THE COST OF BELONGING

The Sceptical Shopper: arts and sports fans are being lured into membership schemes. But do they get value? Our undercover expert reports

From INTELLIGENT LIFE magazine, January/February 2013

What is the price of friendship? Beyond computation, a sage might say—but he would be wrong. At the Smithsonian Institution in Washington, DC, it costs $75; at the Globe Theatre in London, £40—unless you want to be a Best Friend, in which case it’s £125.

In recent years membership schemes have become the Viagra of cultural and sporting institutions, from the Morgan Library in New York to Surrey County Cricket Club. You have only to join the crowd at the Oval—noticeably more middle-class and white than it used to be—to spot the effect; while at the Donmar Warehouse, once a London hub for student theatre-goers, well-heeled fiftysomethings now dominate.

The cost of joining, and the benefits offered, vary bewilderingly. At one end, membership of Shandy Hall—the enterprising little museum occupying the novelist Laurence Sterne’s former home in Yorkshire—is a bargain at £7. At the other, at La Scala in Milan, €520,000 a year will get you an invitation to every opening night, and even a vote on the board. 

Whether these schemes offer value for money depends on the use you make of them. Take the Museum of Modern Art in New York, where individual membership—allowing unlimited access to exhibitions—costs $85. Given that daily admission is $25, this clearly makes sense for anyone visiting more than three times a year; add the fact that your entire subscription is tax-deductible and it seems folly to say no. 

A further benefit of membership—particularly at a gallery such as the Uffizi in Florence—is that it allows you to swan past the queues which coil round the block like a monster from Dante’s Inferno. The fee of €60 buys admission to just about anywhere in Florence you might want to go, from the Medici Chapel to the Boboli Gardens. Becoming a Friend of the Phillips Collection in Washington, DC, for $250 gives you free access to more than 500 museums in America, Canada and beyond—though art-lovers may not be impressed to find the World Golf Hall of Fame in Florida on the list.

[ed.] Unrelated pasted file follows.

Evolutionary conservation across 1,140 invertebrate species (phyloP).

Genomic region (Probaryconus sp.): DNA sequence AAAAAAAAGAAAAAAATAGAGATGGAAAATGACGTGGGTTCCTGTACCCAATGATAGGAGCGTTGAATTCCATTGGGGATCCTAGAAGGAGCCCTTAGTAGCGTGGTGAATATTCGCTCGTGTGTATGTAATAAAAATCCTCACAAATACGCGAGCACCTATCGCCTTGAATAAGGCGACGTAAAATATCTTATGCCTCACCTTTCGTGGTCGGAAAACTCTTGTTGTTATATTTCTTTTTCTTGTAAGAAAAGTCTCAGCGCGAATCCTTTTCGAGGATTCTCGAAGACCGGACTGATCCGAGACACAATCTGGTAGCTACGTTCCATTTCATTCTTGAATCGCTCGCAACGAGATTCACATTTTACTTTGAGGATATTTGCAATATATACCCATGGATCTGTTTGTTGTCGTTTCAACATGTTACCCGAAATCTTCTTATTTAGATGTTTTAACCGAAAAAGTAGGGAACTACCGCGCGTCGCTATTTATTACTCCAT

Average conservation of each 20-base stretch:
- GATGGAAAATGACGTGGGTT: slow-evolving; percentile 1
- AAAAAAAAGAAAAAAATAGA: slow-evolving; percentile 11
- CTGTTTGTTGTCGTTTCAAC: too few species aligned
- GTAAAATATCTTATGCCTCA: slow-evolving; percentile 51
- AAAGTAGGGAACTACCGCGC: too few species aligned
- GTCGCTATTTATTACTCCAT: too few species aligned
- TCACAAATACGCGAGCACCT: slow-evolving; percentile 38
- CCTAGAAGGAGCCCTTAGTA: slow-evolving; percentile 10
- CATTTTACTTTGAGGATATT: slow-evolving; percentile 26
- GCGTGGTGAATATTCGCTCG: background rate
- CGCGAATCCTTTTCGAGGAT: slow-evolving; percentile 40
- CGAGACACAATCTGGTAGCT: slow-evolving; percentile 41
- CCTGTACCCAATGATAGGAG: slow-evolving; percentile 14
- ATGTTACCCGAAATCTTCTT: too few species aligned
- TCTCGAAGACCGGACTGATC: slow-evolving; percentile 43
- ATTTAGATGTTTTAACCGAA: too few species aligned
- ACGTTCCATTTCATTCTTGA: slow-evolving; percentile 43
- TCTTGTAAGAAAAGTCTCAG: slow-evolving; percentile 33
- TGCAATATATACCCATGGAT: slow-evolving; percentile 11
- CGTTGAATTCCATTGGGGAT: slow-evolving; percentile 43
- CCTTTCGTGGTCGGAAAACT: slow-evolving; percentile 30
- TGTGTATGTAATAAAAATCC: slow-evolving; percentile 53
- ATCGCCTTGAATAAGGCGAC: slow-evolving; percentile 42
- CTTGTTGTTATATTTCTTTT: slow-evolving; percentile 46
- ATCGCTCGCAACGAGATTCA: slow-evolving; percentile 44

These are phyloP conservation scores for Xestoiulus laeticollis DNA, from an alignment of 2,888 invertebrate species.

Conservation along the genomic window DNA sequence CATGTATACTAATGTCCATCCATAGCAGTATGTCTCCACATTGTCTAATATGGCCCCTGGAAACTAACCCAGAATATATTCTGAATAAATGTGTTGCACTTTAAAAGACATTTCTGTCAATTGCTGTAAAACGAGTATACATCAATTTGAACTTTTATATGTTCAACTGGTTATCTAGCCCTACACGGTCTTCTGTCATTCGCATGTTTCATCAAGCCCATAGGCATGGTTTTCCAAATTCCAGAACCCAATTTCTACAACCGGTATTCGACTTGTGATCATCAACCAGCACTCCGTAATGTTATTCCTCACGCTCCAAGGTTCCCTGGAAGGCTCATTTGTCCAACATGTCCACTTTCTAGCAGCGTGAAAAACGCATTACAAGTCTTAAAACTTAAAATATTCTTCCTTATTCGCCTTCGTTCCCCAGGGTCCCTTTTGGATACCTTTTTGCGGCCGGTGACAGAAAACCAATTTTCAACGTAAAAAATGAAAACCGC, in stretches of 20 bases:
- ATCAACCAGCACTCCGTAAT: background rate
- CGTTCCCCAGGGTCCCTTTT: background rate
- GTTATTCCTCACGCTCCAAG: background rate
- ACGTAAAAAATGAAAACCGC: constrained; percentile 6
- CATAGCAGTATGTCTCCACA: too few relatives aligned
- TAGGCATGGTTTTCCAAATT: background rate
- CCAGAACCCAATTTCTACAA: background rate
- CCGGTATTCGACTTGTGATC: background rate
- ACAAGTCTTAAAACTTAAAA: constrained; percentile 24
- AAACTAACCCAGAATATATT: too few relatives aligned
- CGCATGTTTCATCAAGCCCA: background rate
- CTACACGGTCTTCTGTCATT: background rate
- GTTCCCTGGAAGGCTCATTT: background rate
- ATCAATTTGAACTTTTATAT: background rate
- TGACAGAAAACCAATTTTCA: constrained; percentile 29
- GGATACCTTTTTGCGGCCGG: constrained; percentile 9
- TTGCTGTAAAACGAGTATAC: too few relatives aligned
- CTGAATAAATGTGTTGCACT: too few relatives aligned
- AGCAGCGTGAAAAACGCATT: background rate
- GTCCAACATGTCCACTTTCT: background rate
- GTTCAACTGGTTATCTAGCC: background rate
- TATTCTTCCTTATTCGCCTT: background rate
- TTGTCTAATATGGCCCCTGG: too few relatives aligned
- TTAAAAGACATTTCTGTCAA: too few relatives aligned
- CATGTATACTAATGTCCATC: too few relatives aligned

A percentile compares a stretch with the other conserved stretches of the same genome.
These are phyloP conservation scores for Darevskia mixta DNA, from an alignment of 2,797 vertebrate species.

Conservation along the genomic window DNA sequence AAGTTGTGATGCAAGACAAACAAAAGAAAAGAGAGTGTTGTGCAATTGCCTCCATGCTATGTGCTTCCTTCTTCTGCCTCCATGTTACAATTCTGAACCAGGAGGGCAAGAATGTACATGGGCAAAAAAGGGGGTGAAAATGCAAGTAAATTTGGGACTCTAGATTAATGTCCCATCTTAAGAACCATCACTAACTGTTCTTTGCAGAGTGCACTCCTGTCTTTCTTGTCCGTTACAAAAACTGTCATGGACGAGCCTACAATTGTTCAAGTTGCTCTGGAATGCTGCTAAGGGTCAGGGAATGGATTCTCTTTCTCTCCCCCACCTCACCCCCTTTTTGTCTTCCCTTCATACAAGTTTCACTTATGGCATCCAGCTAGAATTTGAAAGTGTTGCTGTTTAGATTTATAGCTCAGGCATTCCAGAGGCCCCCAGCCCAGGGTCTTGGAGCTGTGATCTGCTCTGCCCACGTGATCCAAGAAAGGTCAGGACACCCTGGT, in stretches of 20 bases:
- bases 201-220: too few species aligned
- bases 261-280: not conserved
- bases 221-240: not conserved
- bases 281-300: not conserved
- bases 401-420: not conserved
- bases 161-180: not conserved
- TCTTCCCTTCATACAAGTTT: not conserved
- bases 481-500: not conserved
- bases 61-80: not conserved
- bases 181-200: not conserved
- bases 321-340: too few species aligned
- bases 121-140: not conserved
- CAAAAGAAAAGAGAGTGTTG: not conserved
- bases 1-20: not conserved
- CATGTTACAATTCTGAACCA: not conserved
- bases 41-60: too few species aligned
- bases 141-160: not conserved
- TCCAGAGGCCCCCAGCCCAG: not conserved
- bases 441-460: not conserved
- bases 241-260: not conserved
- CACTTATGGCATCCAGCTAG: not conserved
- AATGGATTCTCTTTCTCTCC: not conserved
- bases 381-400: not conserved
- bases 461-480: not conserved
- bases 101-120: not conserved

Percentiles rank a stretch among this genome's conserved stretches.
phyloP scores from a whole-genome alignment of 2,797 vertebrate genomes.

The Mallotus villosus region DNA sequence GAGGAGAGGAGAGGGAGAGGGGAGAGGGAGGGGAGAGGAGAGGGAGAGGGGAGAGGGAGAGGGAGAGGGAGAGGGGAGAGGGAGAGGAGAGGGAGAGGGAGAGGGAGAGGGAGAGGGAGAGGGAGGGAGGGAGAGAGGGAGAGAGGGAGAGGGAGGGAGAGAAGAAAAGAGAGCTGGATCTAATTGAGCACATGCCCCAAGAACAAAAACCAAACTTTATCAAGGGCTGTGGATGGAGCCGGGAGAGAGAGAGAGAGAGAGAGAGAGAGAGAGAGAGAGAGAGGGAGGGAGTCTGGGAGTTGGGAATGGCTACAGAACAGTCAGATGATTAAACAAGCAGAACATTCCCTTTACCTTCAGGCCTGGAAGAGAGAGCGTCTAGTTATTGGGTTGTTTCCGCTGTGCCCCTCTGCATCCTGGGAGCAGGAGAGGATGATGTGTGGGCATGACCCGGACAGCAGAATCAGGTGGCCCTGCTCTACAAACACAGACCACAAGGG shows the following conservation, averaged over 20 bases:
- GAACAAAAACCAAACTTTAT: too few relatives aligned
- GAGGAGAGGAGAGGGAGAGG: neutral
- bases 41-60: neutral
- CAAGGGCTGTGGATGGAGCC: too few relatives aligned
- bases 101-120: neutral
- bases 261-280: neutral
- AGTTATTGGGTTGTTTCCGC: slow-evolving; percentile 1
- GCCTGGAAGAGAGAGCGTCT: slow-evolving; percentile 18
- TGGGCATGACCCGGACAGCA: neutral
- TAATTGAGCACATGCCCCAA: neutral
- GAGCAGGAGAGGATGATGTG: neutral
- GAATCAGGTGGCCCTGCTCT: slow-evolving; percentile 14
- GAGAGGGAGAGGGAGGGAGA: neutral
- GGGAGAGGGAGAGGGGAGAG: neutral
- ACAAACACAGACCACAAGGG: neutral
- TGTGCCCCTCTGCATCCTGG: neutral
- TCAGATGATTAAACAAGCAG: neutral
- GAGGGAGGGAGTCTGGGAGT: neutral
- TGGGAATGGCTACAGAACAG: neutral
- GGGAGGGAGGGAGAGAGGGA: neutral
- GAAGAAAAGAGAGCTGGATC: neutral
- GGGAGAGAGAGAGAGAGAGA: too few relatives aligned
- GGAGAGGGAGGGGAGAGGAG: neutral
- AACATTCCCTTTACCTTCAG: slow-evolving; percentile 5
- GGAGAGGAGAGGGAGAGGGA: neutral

The cheapest deals are often for those who live too far away to make frequent visits—for example, the Metropolitan Museum’s $60 rate for anyone based more than 200 miles from New York. The next consideration is whether you want to go alone or accompanied: individual membership at the Met costs $100, while dual/family membership is $200. 

But if the arithmetic for galleries and museums is simple, it is less so for other organisations. Virtually all offer fringe benefits: discounts in their shops and restaurants, a magazine (the Royal Academy’s is impressive, English Heritage’s less so), even—with a hint of desperation—"exclusive phone and desktop wallpaper". The top levels of membership will probably bring a chance to meet the organisation’s luminaries, with the details hinging on how much you pay. At a provincial gallery such as Compton Verney in Warwickshire, £5,000 allows you to take five friends to lunch with the director; up the road at the Royal Shakespeare Company, £10,000 buys invitations to "meet some of those RSC actors who have become household names". 

In the end, though, what most people are paying for is the opportunity to book before the rest of us. As the Chelsea FC website smugly announces, "'Sold Out' is a common sight at Stamford Bridge. During the 2011-12 season, just a handful of tickets went on general sale." If you can’t live without the sight of 11 men in blue charging up and down a pitch, then you need to grit your teeth and pay £25 just to have a chance of buying a £50 match ticket. Still, it’s a bargain compared with the grandest of the cricket clubs, the MCC, which charges an astonishing £215 registration fee to join its 18-year waiting list.

It’s easy to see why these schemes are so actively promoted. They’re straightforward to run, bring in extra revenue and give customers a vested interest in coming back. How far they benefit the general public is another question. They may suit the wealthy, who will hardly notice the price, and senior citizens, who have the leisure to take maximum advantage of the perks on offer. But those with neither time nor money to spare are likely to feel frozen out and hard done-by.

There is some prospect of change. The Donmar Warehouse recently announced that it was not taking on any more members, because it wanted to attract a wider audience and "break through the perception that you can’t get a ticket". Others may follow suit; in the meantime, choose your friends wisely.

Illustration Richard Rockwood